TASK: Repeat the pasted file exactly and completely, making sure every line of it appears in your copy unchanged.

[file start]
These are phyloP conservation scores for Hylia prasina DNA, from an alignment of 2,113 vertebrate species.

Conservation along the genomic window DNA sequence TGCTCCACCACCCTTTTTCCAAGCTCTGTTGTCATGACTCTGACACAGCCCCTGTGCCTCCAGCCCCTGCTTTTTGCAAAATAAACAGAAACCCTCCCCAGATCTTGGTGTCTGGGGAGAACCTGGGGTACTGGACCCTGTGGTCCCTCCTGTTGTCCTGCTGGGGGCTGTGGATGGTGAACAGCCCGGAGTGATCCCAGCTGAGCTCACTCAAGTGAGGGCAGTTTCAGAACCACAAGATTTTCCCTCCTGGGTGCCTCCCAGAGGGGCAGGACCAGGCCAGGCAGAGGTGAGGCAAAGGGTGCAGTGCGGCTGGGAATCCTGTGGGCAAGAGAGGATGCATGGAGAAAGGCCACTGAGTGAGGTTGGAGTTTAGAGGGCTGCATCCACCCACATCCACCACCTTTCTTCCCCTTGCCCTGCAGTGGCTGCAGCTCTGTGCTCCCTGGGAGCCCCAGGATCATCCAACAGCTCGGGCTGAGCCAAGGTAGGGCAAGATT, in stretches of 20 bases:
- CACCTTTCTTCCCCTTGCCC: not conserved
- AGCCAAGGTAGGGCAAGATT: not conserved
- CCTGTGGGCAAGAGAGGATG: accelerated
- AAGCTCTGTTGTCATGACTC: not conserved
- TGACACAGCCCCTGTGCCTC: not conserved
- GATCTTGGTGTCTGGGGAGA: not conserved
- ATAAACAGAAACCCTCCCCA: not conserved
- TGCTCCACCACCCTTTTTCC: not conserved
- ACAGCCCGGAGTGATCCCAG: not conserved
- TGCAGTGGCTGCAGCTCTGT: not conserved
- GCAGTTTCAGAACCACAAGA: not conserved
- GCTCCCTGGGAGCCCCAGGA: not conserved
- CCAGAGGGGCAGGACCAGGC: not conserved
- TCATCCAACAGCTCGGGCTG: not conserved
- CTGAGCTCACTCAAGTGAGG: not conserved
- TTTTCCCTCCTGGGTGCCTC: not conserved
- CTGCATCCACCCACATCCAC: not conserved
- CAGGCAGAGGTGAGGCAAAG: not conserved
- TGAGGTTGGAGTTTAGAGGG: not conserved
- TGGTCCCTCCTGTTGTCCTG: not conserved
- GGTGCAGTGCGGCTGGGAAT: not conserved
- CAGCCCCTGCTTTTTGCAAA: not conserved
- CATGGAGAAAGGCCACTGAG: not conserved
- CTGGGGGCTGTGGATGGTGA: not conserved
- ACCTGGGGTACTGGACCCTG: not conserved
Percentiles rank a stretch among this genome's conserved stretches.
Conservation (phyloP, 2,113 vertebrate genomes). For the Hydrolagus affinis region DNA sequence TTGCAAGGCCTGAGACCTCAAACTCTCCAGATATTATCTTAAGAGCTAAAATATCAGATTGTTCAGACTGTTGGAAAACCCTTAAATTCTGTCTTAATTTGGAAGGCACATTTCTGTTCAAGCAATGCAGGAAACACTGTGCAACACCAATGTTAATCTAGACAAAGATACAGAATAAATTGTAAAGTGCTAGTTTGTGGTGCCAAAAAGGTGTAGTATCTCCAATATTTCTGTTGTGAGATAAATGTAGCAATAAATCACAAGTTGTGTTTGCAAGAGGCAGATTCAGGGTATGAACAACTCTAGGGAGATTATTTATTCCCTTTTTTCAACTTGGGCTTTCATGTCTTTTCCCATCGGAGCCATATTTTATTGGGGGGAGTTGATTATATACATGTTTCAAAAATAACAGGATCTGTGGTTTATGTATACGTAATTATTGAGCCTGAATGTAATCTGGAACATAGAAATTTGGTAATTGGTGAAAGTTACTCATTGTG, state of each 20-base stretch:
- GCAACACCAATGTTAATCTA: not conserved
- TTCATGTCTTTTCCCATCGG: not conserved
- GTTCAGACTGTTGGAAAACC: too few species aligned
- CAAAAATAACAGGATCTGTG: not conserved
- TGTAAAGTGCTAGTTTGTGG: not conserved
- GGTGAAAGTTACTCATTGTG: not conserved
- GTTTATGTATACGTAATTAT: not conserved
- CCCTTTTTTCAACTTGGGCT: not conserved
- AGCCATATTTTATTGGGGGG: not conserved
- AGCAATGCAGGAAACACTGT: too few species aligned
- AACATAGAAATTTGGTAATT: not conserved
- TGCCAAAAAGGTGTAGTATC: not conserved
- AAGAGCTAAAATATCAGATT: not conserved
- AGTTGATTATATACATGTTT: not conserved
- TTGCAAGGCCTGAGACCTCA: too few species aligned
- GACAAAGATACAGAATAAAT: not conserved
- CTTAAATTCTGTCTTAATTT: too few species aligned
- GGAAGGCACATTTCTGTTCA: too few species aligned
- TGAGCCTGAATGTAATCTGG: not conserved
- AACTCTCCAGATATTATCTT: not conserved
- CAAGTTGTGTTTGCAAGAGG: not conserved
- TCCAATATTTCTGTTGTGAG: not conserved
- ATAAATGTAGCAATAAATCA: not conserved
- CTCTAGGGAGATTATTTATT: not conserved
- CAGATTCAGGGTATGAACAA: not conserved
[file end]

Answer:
These are phyloP conservation scores for Hylia prasina DNA, from an alignment of 2,113 vertebrate species.

Conservation along the genomic window DNA sequence TGCTCCACCACCCTTTTTCCAAGCTCTGTTGTCATGACTCTGACACAGCCCCTGTGCCTCCAGCCCCTGCTTTTTGCAAAATAAACAGAAACCCTCCCCAGATCTTGGTGTCTGGGGAGAACCTGGGGTACTGGACCCTGTGGTCCCTCCTGTTGTCCTGCTGGGGGCTGTGGATGGTGAACAGCCCGGAGTGATCCCAGCTGAGCTCACTCAAGTGAGGGCAGTTTCAGAACCACAAGATTTTCCCTCCTGGGTGCCTCCCAGAGGGGCAGGACCAGGCCAGGCAGAGGTGAGGCAAAGGGTGCAGTGCGGCTGGGAATCCTGTGGGCAAGAGAGGATGCATGGAGAAAGGCCACTGAGTGAGGTTGGAGTTTAGAGGGCTGCATCCACCCACATCCACCACCTTTCTTCCCCTTGCCCTGCAGTGGCTGCAGCTCTGTGCTCCCTGGGAGCCCCAGGATCATCCAACAGCTCGGGCTGAGCCAAGGTAGGGCAAGATT, in stretches of 20 bases:
- CACCTTTCTTCCCCTTGCCC: not conserved
- AGCCAAGGTAGGGCAAGATT: not conserved
- CCTGTGGGCAAGAGAGGATG: accelerated
- AAGCTCTGTTGTCATGACTC: not conserved
- TGACACAGCCCCTGTGCCTC: not conserved
- GATCTTGGTGTCTGGGGAGA: not conserved
- ATAAACAGAAACCCTCCCCA: not conserved
- TGCTCCACCACCCTTTTTCC: not conserved
- ACAGCCCGGAGTGATCCCAG: not conserved
- TGCAGTGGCTGCAGCTCTGT: not conserved
- GCAGTTTCAGAACCACAAGA: not conserved
- GCTCCCTGGGAGCCCCAGGA: not conserved
- CCAGAGGGGCAGGACCAGGC: not conserved
- TCATCCAACAGCTCGGGCTG: not conserved
- CTGAGCTCACTCAAGTGAGG: not conserved
- TTTTCCCTCCTGGGTGCCTC: not conserved
- CTGCATCCACCCACATCCAC: not conserved
- CAGGCAGAGGTGAGGCAAAG: not conserved
- TGAGGTTGGAGTTTAGAGGG: not conserved
- TGGTCCCTCCTGTTGTCCTG: not conserved
- GGTGCAGTGCGGCTGGGAAT: not conserved
- CAGCCCCTGCTTTTTGCAAA: not conserved
- CATGGAGAAAGGCCACTGAG: not conserved
- CTGGGGGCTGTGGATGGTGA: not conserved
- ACCTGGGGTACTGGACCCTG: not conserved
Percentiles rank a stretch among this genome's conserved stretches.
Conservation (phyloP, 2,113 vertebrate genomes). For the Hydrolagus affinis region DNA sequence TTGCAAGGCCTGAGACCTCAAACTCTCCAGATATTATCTTAAGAGCTAAAATATCAGATTGTTCAGACTGTTGGAAAACCCTTAAATTCTGTCTTAATTTGGAAGGCACATTTCTGTTCAAGCAATGCAGGAAACACTGTGCAACACCAATGTTAATCTAGACAAAGATACAGAATAAATTGTAAAGTGCTAGTTTGTGGTGCCAAAAAGGTGTAGTATCTCCAATATTTCTGTTGTGAGATAAATGTAGCAATAAATCACAAGTTGTGTTTGCAAGAGGCAGATTCAGGGTATGAACAACTCTAGGGAGATTATTTATTCCCTTTTTTCAACTTGGGCTTTCATGTCTTTTCCCATCGGAGCCATATTTTATTGGGGGGAGTTGATTATATACATGTTTCAAAAATAACAGGATCTGTGGTTTATGTATACGTAATTATTGAGCCTGAATGTAATCTGGAACATAGAAATTTGGTAATTGGTGAAAGTTACTCATTGTG, state of each 20-base stretch:
- GCAACACCAATGTTAATCTA: not conserved
- TTCATGTCTTTTCCCATCGG: not conserved
- GTTCAGACTGTTGGAAAACC: too few species aligned
- CAAAAATAACAGGATCTGTG: not conserved
- TGTAAAGTGCTAGTTTGTGG: not conserved
- GGTGAAAGTTACTCATTGTG: not conserved
- GTTTATGTATACGTAATTAT: not conserved
- CCCTTTTTTCAACTTGGGCT: not conserved
- AGCCATATTTTATTGGGGGG: not conserved
- AGCAATGCAGGAAACACTGT: too few species aligned
- AACATAGAAATTTGGTAATT: not conserved
- TGCCAAAAAGGTGTAGTATC: not conserved
- AAGAGCTAAAATATCAGATT: not conserved
- AGTTGATTATATACATGTTT: not conserved
- TTGCAAGGCCTGAGACCTCA: too few species aligned
- GACAAAGATACAGAATAAAT: not conserved
- CTTAAATTCTGTCTTAATTT: too few species aligned
- GGAAGGCACATTTCTGTTCA: too few species aligned
- TGAGCCTGAATGTAATCTGG: not conserved
- AACTCTCCAGATATTATCTT: not conserved
- CAAGTTGTGTTTGCAAGAGG: not conserved
- TCCAATATTTCTGTTGTGAG: not conserved
- ATAAATGTAGCAATAAATCA: not conserved
- CTCTAGGGAGATTATTTATT: not conserved
- CAGATTCAGGGTATGAACAA: not conserved